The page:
Picking up threads from previous posts on solving Semantle word puzzles with machine learning, it’s time to compare how different versions of solvers might play along with people, and play against the game online.
The solvers are designed around an encapsulated similarity model that we can easily change to give them a different view of words and how they relate. To date, we’ve used the same model as live Semantle, which is word2vec. But as this might be considered cheating, we can now also use a model based on the Universal Sentence Encoder (USE), to explore how the solvers perform with separated semantics.
The key elements of the solver ecosystem are now:
- SimilarityModel – choice of word2vec or USE as above,
- Solver methods (common to both gradient and cohort variants):
- make_guess() – return a guess that is based on the solver’s current state, but don’t change the solver’s state,
- merge_guess(guess, score) – update the solver’s state with information about a guess and a score,
- Scoring of guesses by either the simulator or a Semantle game, where a game could also include guesses from other players.
It’s a simplified reinforcement learning setup. Different combination these elements allow us to explore different scenarios.
I’m not advocating for using these in a game of course, but it’s interesting to consider how the solvers would play along with people in hypothetical scenarios :). The base scenario friends is the actual history of a game played with people, completed in 109 guesses.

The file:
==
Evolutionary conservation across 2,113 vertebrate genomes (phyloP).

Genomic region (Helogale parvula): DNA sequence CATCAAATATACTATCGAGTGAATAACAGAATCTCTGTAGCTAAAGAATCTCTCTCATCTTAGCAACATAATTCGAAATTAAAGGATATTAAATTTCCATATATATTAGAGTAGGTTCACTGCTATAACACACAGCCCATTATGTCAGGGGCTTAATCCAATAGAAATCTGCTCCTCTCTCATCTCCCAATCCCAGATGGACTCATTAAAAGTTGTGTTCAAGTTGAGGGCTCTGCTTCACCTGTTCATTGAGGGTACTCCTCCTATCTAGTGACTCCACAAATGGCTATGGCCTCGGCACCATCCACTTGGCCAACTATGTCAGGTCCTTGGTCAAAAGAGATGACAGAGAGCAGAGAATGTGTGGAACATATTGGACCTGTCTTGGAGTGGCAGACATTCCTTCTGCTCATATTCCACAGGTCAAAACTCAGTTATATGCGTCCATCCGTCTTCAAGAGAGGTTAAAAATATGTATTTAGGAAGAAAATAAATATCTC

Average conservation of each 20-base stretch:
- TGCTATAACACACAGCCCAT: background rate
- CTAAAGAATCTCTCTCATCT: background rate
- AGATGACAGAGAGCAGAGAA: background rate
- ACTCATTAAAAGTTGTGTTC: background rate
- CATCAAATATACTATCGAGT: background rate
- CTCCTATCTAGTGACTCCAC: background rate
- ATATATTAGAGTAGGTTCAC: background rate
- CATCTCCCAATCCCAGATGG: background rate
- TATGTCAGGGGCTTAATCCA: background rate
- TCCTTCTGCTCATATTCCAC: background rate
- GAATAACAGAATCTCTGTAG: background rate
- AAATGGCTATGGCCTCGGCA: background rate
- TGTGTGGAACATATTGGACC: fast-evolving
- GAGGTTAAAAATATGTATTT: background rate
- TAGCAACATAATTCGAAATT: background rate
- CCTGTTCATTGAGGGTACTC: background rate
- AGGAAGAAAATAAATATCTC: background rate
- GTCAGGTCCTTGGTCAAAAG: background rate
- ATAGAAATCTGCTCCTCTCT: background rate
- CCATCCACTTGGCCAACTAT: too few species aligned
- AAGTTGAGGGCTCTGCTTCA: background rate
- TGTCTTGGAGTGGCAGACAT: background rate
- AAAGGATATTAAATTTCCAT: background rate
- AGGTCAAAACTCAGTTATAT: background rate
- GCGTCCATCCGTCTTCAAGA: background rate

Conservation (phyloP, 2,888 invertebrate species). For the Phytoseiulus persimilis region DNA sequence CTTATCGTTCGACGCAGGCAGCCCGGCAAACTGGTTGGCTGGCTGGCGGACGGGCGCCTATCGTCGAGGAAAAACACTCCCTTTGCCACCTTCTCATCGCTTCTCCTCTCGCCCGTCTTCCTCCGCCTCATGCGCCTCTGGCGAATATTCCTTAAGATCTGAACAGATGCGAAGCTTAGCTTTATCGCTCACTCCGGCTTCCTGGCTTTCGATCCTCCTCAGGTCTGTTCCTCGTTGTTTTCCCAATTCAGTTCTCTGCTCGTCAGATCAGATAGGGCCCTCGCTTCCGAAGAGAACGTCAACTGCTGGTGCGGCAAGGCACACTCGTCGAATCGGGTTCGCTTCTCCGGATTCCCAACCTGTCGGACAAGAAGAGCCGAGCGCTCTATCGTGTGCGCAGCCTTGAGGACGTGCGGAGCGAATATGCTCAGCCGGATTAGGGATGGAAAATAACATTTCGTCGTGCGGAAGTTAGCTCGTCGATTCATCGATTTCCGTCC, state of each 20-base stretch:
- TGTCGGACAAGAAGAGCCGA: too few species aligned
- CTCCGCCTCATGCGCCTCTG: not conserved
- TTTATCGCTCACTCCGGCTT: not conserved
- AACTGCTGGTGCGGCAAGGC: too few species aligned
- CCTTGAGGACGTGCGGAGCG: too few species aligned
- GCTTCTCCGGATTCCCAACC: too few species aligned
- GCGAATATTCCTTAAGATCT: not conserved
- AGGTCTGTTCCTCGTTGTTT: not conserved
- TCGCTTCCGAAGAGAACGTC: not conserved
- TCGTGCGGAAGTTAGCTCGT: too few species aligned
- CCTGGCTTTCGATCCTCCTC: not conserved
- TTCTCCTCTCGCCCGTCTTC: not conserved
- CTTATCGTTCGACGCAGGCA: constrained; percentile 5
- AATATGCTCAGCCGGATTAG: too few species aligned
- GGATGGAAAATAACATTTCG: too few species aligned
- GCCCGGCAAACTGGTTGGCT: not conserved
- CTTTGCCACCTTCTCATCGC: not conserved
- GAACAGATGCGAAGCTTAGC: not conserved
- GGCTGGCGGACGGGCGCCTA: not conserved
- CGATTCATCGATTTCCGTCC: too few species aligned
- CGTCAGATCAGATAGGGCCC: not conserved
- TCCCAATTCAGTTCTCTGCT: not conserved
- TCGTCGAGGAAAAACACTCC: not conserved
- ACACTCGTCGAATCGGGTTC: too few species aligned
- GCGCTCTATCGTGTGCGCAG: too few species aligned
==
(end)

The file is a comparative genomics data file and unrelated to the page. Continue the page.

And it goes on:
The first scenario is showing how to complete a puzzle from an initial sequence of guesses from friends. Both solvers in this configuration generally easily better the friends result when primed with the first 10 friend guesses.
The second scenario is making a suggestion for the next guess only, but based on the game history up to that point. Both solvers may permit a finish in slightly fewer guesses. The conclusion is that these solvers are good for hints, especially if they are followed!
Maybe these solvers using word2vec similarity do have an unfair advantage though – how do they perform with a different similarity model? Using USE instead, I expected the cohort solver to be more robust than the gradient solver…
… but it seems that the gradient descent solver is more robust to a disparate similarity model, as one example of the completion scenario shows.
The gradient solver also generally offers some benefit making a suggestion for just the next guess, but the cohort solver’s contribution is marginal at best.
These are of course only single instances of each scenario, and there is significant variation between runs. It’s been interesting to see this play out interactively, but a more comprehensive performance characterisation – with plenty of scope for understanding the influence of hyperparameters – may be in order.
The solvers can also play part or whole games solo (or with other players) in a live environment, using Selenium WebDriver to submit guesses and collect scores. The leading animation above is gradient-USE and a below is a faster game using cohort-word2vec.
Seeing in space
Through all this I’ve considered various 3D visualisations of search through a semantic space with hundreds of dimensions. I’ve settled on the version below, illustrating a search for target “habitat” from first guess “megawatt”.
This visualisation format uses cylindrical coordinates, broken out in the figure below. The cylinder (x) axis is the projection of each guess to the line that connects the first guess to the target word. The cylindrical radius is the distance of each guess in embedding space from its projection on this line (cosine similarity seemed smoother than Euclidian distance here). The angle of rotation in cylindrical coordinates (theta) is the cumulative angle between the directions connecting guess
n+1. The result is an irregular helix expanding then contracting, all while twisting around the axis from first to lass guess.